Creating a culture of leadership
Is anyone following you?
By Roger Sitkins
When I look at the difference between growing and highly profitable agencies vs. "plateaued" and marginally profitable agencies, it seems it always comes down to one overriding issue—leadership or the lack thereof. In our programs, we always say that if you want to find out if you're a great leader, turn around and see if anyone is following you!
Real leaders take the initiative instead of sitting around waiting for something to happen. They don't wait for the roast duck to fly into their mouth because they know that's just not going to happen.
During my life, I've been around some great leaders, both in business and in sports. Often, I think about the definition or role of a great head coach: someone who makes you do what you don't necessarily want to do in order to achieve what you want to achieve.
But can they really make you?
In my old football days they certainly could—and they did! If you were a player back then, they made you go to practice and they made you run until you puked. You pushed yourself to the limit because someone was standing there with a whistle commanding you to Go! Go! Go!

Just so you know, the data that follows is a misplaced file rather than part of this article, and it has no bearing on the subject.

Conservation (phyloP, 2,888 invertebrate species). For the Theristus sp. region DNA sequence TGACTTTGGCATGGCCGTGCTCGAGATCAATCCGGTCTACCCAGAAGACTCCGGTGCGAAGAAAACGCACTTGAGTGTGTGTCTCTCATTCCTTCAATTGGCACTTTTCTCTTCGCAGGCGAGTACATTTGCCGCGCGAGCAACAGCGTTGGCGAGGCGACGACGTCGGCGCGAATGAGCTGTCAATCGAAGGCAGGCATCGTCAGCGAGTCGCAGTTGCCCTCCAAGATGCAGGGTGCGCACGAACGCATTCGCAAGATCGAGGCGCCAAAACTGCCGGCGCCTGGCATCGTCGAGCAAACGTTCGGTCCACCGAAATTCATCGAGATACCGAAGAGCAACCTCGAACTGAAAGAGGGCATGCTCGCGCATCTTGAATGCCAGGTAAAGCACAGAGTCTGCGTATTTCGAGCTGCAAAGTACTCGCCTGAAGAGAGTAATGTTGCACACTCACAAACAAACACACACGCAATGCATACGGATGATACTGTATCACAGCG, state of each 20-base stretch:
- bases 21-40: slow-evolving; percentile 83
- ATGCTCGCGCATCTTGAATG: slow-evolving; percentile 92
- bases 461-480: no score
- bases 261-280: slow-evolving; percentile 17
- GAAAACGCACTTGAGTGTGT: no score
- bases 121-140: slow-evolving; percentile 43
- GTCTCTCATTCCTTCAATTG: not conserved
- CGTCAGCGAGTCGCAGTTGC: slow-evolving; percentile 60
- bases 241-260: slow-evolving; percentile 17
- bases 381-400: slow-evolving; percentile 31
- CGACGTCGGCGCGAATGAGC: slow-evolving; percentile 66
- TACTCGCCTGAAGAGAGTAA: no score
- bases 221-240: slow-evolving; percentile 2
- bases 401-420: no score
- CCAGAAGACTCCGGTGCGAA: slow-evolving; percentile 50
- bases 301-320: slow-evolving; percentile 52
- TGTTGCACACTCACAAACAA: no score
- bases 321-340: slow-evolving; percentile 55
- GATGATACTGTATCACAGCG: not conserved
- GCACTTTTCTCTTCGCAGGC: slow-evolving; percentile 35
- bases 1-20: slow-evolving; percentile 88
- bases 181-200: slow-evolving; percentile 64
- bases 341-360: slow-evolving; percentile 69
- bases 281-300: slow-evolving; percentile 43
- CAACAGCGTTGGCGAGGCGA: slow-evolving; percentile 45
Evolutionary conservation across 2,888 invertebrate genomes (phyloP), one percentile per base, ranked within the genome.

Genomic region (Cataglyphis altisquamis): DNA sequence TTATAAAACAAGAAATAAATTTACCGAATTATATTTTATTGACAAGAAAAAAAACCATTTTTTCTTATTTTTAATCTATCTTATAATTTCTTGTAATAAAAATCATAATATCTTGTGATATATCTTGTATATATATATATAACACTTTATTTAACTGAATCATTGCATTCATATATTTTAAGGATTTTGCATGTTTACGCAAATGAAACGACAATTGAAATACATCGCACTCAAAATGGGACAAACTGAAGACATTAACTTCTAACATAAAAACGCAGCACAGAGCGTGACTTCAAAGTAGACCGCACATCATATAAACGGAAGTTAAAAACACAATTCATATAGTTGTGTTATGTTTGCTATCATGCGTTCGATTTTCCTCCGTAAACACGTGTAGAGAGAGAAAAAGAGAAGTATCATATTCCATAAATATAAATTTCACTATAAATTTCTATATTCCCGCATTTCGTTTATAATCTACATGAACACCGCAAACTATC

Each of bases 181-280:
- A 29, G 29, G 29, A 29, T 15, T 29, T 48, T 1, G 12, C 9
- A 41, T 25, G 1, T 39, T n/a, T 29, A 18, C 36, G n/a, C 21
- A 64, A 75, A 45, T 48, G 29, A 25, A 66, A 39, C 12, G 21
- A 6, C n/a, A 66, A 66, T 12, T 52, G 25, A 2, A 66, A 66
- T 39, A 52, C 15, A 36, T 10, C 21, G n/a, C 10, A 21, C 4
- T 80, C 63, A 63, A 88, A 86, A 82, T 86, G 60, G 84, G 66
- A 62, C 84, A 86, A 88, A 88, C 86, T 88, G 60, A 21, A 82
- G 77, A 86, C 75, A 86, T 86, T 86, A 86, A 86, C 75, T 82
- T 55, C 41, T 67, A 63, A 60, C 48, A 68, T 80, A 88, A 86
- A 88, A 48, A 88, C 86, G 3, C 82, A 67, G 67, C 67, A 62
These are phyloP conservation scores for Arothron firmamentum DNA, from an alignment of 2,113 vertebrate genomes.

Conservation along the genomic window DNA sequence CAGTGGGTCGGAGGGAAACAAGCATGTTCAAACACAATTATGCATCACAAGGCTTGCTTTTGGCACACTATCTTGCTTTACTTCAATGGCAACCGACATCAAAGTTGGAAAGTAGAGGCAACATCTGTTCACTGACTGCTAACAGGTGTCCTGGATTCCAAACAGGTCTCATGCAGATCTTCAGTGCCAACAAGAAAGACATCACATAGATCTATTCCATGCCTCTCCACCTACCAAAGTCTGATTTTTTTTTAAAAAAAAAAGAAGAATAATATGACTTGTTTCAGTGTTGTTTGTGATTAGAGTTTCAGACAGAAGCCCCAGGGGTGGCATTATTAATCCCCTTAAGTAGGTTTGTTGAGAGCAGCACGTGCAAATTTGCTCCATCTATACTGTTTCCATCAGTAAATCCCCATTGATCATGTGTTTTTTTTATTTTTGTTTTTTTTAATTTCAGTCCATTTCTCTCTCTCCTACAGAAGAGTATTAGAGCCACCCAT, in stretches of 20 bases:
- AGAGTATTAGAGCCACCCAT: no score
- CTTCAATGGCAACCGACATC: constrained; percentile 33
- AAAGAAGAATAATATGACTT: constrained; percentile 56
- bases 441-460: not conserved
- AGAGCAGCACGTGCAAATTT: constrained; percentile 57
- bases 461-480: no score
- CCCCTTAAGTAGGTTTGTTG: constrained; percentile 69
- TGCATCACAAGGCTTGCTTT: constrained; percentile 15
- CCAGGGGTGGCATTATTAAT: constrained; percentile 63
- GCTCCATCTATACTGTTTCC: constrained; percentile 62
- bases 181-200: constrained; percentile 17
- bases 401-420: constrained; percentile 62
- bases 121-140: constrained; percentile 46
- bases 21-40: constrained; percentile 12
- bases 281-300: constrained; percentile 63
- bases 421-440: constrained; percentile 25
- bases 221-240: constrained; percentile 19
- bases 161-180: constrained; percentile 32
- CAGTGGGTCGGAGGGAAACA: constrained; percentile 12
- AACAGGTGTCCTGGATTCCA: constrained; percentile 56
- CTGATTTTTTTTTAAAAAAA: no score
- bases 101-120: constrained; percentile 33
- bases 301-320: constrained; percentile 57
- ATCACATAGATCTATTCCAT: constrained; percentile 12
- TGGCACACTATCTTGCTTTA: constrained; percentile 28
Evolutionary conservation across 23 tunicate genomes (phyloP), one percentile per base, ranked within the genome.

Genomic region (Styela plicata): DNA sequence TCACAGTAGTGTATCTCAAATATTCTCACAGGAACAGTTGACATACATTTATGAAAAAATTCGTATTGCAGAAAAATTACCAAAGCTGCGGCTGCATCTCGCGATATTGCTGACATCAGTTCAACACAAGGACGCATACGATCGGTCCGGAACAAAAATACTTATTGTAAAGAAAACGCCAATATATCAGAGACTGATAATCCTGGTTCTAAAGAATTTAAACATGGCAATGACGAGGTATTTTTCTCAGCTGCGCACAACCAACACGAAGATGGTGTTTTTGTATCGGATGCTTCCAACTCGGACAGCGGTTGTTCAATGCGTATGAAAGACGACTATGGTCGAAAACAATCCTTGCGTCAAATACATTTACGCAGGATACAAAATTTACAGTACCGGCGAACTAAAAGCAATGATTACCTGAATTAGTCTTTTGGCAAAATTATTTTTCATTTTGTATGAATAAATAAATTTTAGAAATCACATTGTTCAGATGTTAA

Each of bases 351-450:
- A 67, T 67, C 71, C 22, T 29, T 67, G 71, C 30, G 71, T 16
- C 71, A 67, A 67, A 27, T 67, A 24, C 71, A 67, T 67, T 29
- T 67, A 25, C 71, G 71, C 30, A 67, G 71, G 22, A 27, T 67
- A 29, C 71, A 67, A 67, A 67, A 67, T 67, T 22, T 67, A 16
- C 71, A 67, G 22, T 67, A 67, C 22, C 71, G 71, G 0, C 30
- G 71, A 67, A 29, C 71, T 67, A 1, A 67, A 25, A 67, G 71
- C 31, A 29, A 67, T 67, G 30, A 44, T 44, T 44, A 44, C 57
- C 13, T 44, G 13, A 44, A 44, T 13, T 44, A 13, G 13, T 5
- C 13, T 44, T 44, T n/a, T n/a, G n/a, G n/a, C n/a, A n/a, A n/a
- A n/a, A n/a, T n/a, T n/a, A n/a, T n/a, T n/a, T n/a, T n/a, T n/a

So when you think of your role as an agency leader, do you think of yourself as a great head coach? Are you a winning coach or a losing coach? Do you inspire your team to be its best?
Left to our own accord, most of us will do the wrong things. That's why I believe leadership revolves around the agency culture that you establish as a leader. At Sitkins International, we define culture as the language and behaviors that are normal. Have you defined what is normal in your agency? Are you leading the culture within your agency?
Keys to culture
Here are some of the key elements of a successful agency's culture:
• Accountability. There must be a culture focused on personal accountability. Do people actually do what they say they are going to do? That's one of the characteristics that distinguishes a great agency from an average to poor agency. At great agencies, people realize that they actually must do what they said they were going to do. If your agency is one of those, does it have a Reverse Performance Management system (RPM) in place? Based on their job responsibilities, do employees report up to you or do you look up their reports and study their stats before reviewing them with them? Rather than worrying about putting together the numbers and monitoring what people are doing, you should have them reporting up to you. That way, you can focus on your role as a coach vs. a keeper of stats. Do your producers and staff report up?
• Results. Is yours a results-based culture or an activity-based culture? Is everything in the agency centered on getting results? Do you post results prominently so that everyone can see them or is your culture simply about being busy?